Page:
I do not in any way view homogenize the world’s population in a homogenized view of a undifferentiated mass of “consumers”. Again, I believe that the capitalist system IS the culprit – I am just stating that in my opinion – “individual consumption” cannot be so easily diminished or downplayed.

It is true that consumers don’t control the kinds of technology that are used in the production of the goods they consume; and it’s the choice of technology that largely determines the levels of consumption of natural resources and generation of waste – yet I do not see people refraining from filling their homes to the rafters with these items, or doing much to change these problems. The way these items are produced/ the technology, etc. is of little concern to most Canadians. In general, the far more greater concern for most – is making certain that they are able to purchase as many of these items as possible. I hate to even say this – but this is what I see.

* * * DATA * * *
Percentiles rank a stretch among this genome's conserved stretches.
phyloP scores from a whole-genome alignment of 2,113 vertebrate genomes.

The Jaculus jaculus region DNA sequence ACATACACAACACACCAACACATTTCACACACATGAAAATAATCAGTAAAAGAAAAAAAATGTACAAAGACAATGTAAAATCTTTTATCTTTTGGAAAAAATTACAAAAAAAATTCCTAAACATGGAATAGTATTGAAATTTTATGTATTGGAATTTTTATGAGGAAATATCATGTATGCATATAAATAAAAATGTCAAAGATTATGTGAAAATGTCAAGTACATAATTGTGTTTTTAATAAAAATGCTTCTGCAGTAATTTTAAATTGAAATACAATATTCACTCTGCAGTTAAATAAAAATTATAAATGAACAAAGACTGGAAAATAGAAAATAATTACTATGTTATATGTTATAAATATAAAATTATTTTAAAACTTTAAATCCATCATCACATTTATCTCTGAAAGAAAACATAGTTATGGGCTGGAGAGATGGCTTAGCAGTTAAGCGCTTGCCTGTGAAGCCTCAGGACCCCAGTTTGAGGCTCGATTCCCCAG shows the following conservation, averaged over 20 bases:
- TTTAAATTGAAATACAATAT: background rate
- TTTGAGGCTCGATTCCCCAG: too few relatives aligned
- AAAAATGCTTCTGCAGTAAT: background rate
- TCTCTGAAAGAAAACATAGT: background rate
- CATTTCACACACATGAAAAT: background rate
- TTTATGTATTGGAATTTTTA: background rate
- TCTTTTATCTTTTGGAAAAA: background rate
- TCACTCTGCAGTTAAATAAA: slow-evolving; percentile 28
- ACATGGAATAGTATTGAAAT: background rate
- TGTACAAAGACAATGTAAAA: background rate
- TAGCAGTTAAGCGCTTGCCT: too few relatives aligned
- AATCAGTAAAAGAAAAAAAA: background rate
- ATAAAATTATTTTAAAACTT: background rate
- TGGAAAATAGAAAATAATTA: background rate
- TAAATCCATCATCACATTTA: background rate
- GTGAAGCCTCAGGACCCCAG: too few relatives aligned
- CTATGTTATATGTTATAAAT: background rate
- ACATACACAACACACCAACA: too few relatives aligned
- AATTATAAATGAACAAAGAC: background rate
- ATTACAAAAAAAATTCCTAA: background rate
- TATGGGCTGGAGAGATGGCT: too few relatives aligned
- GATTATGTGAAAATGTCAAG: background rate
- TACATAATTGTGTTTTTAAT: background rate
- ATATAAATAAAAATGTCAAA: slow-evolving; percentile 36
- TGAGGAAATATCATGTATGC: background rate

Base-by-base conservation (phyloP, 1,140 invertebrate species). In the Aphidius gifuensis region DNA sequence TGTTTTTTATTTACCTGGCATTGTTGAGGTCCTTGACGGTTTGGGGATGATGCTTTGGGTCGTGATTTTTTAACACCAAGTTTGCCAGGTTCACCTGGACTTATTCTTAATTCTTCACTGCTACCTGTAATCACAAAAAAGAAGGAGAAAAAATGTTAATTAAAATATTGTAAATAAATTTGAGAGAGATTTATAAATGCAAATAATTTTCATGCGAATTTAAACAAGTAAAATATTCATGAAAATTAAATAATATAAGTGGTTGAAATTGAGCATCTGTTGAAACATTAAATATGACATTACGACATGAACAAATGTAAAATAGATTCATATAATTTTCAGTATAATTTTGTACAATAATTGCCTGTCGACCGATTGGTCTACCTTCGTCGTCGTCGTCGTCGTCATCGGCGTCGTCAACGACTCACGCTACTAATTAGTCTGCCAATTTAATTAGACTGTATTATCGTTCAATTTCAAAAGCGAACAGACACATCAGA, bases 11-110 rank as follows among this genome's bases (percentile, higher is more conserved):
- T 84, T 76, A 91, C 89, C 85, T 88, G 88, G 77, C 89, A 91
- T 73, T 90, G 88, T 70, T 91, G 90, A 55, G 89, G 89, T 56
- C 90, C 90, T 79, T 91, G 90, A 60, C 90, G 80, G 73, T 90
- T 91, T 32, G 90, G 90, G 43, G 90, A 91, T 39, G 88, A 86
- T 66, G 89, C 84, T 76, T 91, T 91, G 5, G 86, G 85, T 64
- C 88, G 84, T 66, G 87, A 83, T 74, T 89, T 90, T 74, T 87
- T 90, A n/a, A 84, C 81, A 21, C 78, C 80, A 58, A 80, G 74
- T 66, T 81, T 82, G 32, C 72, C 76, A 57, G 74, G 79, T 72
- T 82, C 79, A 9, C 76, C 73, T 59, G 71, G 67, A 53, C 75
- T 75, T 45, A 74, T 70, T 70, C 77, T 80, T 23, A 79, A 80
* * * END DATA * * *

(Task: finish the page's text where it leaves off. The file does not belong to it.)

I agree with everything you state regarding the technological changes – I agree it is incredibly important that this is recognized and understood. I also appreciate the stat you provided as I find this most interesting. I’m not saying the stat is incorrect – I am saying that what I see in real life doesn’t convince me. The vast majority of people I know, and the people I see (in the city where I reside) are insatiable consumers. No matter how efficient & non wasteful systems / technologies / production is – I do not believe if we were to succeed in perfecting this efficiency – that this could fix our crisis, without dealing at least, equally, with the current rate of consumption I consider complete gluttony. Most of it being done by societies with quite a broad understanding of the damage they are contributing to(exploitation of people & planet)every time they purchase such a product – but the ethical concerns are virtually non-existent and not really slowing this massive shopping binge down a bit. I don’t see the masses separating their wants from their needs.